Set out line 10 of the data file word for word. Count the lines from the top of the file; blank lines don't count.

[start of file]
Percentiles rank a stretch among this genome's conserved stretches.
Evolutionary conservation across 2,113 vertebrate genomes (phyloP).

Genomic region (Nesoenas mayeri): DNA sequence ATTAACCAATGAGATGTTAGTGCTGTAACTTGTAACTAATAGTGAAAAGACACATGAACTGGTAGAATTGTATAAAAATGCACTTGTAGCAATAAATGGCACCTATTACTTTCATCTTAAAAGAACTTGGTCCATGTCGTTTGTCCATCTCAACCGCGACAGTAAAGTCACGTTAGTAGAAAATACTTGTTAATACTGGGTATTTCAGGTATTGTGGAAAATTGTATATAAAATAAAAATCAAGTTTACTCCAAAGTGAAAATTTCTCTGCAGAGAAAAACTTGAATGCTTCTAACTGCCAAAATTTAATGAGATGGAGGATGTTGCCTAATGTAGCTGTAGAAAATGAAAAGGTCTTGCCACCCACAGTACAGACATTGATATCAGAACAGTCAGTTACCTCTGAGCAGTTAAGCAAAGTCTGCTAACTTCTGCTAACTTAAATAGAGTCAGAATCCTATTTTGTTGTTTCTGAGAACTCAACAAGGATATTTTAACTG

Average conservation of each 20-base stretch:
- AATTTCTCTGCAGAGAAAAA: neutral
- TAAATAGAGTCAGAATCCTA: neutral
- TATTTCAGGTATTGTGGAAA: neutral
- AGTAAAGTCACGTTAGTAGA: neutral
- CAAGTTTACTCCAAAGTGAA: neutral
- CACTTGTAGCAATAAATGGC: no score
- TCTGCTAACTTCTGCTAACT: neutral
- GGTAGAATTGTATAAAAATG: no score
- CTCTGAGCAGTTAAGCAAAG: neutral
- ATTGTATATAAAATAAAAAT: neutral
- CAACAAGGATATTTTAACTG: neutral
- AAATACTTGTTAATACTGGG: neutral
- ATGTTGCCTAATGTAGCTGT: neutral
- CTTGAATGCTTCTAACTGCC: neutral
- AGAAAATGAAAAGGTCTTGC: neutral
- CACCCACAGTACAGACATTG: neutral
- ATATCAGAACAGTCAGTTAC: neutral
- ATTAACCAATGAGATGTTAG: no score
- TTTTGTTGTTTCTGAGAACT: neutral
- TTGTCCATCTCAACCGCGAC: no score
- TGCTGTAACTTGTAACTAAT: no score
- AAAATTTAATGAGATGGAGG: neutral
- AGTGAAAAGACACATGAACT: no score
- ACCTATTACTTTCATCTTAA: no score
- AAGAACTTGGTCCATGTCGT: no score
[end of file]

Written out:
- CACTTGTAGCAATAAATGGC: no score